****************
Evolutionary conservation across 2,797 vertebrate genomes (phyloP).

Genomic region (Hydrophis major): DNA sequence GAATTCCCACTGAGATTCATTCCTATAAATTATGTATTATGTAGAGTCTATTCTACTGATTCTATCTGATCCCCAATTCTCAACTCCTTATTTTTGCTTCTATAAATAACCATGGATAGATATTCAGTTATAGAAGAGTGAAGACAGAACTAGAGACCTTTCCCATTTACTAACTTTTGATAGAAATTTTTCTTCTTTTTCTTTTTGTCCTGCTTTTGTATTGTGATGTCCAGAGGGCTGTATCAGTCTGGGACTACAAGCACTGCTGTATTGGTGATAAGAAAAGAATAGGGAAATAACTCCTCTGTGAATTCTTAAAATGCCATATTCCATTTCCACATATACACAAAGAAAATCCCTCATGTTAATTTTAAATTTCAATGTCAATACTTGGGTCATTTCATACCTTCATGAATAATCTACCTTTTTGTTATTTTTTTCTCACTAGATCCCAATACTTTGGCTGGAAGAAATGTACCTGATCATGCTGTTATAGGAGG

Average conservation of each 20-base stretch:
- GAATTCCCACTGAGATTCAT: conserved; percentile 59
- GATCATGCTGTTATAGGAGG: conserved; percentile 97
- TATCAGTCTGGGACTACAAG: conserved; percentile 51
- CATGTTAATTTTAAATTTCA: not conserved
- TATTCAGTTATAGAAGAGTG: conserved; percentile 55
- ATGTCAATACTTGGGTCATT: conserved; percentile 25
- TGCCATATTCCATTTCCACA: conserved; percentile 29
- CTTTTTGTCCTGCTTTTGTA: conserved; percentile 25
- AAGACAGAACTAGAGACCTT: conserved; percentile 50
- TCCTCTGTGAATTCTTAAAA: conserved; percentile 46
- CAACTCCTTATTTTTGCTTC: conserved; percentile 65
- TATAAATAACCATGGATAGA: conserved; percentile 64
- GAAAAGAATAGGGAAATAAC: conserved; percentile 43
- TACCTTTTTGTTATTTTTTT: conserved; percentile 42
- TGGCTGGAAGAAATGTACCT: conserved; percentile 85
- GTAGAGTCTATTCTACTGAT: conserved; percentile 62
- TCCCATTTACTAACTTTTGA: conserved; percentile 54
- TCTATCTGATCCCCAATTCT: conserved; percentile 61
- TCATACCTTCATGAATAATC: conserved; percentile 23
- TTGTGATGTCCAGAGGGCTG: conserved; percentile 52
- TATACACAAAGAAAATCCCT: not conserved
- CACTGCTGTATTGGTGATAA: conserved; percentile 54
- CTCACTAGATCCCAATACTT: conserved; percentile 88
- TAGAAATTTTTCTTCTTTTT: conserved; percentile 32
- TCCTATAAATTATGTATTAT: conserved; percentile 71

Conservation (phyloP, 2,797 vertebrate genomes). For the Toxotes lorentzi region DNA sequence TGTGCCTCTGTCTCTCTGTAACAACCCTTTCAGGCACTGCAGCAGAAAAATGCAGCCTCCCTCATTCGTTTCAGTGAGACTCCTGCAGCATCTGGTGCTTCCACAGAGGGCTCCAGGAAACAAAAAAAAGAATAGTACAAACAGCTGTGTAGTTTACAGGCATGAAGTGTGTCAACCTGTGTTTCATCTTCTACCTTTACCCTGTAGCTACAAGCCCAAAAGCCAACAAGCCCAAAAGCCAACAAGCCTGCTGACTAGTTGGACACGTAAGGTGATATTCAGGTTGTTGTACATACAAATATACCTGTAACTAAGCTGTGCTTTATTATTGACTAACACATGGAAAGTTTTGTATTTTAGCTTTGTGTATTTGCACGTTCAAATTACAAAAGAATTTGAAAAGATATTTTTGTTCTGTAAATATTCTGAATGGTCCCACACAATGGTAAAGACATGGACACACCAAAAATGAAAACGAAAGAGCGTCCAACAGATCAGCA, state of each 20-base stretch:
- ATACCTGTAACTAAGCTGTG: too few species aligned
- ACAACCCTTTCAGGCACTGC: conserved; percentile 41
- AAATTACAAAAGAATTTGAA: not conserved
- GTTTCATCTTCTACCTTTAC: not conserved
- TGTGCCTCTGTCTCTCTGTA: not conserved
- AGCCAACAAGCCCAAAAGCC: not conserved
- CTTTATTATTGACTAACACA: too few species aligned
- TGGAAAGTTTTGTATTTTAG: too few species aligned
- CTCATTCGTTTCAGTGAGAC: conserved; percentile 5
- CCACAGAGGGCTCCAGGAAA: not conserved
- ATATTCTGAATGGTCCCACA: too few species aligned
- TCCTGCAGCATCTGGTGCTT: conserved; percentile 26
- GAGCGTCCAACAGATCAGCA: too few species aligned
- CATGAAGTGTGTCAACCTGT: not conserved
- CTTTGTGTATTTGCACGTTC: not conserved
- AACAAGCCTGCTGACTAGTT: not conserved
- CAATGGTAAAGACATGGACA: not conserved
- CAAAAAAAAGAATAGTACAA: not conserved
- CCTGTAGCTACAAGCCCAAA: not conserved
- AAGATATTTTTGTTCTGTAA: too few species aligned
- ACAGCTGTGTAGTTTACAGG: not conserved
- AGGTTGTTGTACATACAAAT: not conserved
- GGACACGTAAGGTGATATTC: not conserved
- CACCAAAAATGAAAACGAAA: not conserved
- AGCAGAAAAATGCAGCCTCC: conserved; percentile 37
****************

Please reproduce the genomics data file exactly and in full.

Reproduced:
Evolutionary conservation across 2,797 vertebrate genomes (phyloP).

Genomic region (Hydrophis major): DNA sequence GAATTCCCACTGAGATTCATTCCTATAAATTATGTATTATGTAGAGTCTATTCTACTGATTCTATCTGATCCCCAATTCTCAACTCCTTATTTTTGCTTCTATAAATAACCATGGATAGATATTCAGTTATAGAAGAGTGAAGACAGAACTAGAGACCTTTCCCATTTACTAACTTTTGATAGAAATTTTTCTTCTTTTTCTTTTTGTCCTGCTTTTGTATTGTGATGTCCAGAGGGCTGTATCAGTCTGGGACTACAAGCACTGCTGTATTGGTGATAAGAAAAGAATAGGGAAATAACTCCTCTGTGAATTCTTAAAATGCCATATTCCATTTCCACATATACACAAAGAAAATCCCTCATGTTAATTTTAAATTTCAATGTCAATACTTGGGTCATTTCATACCTTCATGAATAATCTACCTTTTTGTTATTTTTTTCTCACTAGATCCCAATACTTTGGCTGGAAGAAATGTACCTGATCATGCTGTTATAGGAGG

Average conservation of each 20-base stretch:
- GAATTCCCACTGAGATTCAT: conserved; percentile 59
- GATCATGCTGTTATAGGAGG: conserved; percentile 97
- TATCAGTCTGGGACTACAAG: conserved; percentile 51
- CATGTTAATTTTAAATTTCA: not conserved
- TATTCAGTTATAGAAGAGTG: conserved; percentile 55
- ATGTCAATACTTGGGTCATT: conserved; percentile 25
- TGCCATATTCCATTTCCACA: conserved; percentile 29
- CTTTTTGTCCTGCTTTTGTA: conserved; percentile 25
- AAGACAGAACTAGAGACCTT: conserved; percentile 50
- TCCTCTGTGAATTCTTAAAA: conserved; percentile 46
- CAACTCCTTATTTTTGCTTC: conserved; percentile 65
- TATAAATAACCATGGATAGA: conserved; percentile 64
- GAAAAGAATAGGGAAATAAC: conserved; percentile 43
- TACCTTTTTGTTATTTTTTT: conserved; percentile 42
- TGGCTGGAAGAAATGTACCT: conserved; percentile 85
- GTAGAGTCTATTCTACTGAT: conserved; percentile 62
- TCCCATTTACTAACTTTTGA: conserved; percentile 54
- TCTATCTGATCCCCAATTCT: conserved; percentile 61
- TCATACCTTCATGAATAATC: conserved; percentile 23
- TTGTGATGTCCAGAGGGCTG: conserved; percentile 52
- TATACACAAAGAAAATCCCT: not conserved
- CACTGCTGTATTGGTGATAA: conserved; percentile 54
- CTCACTAGATCCCAATACTT: conserved; percentile 88
- TAGAAATTTTTCTTCTTTTT: conserved; percentile 32
- TCCTATAAATTATGTATTAT: conserved; percentile 71

Conservation (phyloP, 2,797 vertebrate genomes). For the Toxotes lorentzi region DNA sequence TGTGCCTCTGTCTCTCTGTAACAACCCTTTCAGGCACTGCAGCAGAAAAATGCAGCCTCCCTCATTCGTTTCAGTGAGACTCCTGCAGCATCTGGTGCTTCCACAGAGGGCTCCAGGAAACAAAAAAAAGAATAGTACAAACAGCTGTGTAGTTTACAGGCATGAAGTGTGTCAACCTGTGTTTCATCTTCTACCTTTACCCTGTAGCTACAAGCCCAAAAGCCAACAAGCCCAAAAGCCAACAAGCCTGCTGACTAGTTGGACACGTAAGGTGATATTCAGGTTGTTGTACATACAAATATACCTGTAACTAAGCTGTGCTTTATTATTGACTAACACATGGAAAGTTTTGTATTTTAGCTTTGTGTATTTGCACGTTCAAATTACAAAAGAATTTGAAAAGATATTTTTGTTCTGTAAATATTCTGAATGGTCCCACACAATGGTAAAGACATGGACACACCAAAAATGAAAACGAAAGAGCGTCCAACAGATCAGCA, state of each 20-base stretch:
- ATACCTGTAACTAAGCTGTG: too few species aligned
- ACAACCCTTTCAGGCACTGC: conserved; percentile 41
- AAATTACAAAAGAATTTGAA: not conserved
- GTTTCATCTTCTACCTTTAC: not conserved
- TGTGCCTCTGTCTCTCTGTA: not conserved
- AGCCAACAAGCCCAAAAGCC: not conserved
- CTTTATTATTGACTAACACA: too few species aligned
- TGGAAAGTTTTGTATTTTAG: too few species aligned
- CTCATTCGTTTCAGTGAGAC: conserved; percentile 5
- CCACAGAGGGCTCCAGGAAA: not conserved
- ATATTCTGAATGGTCCCACA: too few species aligned
- TCCTGCAGCATCTGGTGCTT: conserved; percentile 26
- GAGCGTCCAACAGATCAGCA: too few species aligned
- CATGAAGTGTGTCAACCTGT: not conserved
- CTTTGTGTATTTGCACGTTC: not conserved
- AACAAGCCTGCTGACTAGTT: not conserved
- CAATGGTAAAGACATGGACA: not conserved
- CAAAAAAAAGAATAGTACAA: not conserved
- CCTGTAGCTACAAGCCCAAA: not conserved
- AAGATATTTTTGTTCTGTAA: too few species aligned
- ACAGCTGTGTAGTTTACAGG: not conserved
- AGGTTGTTGTACATACAAAT: not conserved
- GGACACGTAAGGTGATATTC: not conserved
- CACCAAAAATGAAAACGAAA: not conserved
- AGCAGAAAAATGCAGCCTCC: conserved; percentile 37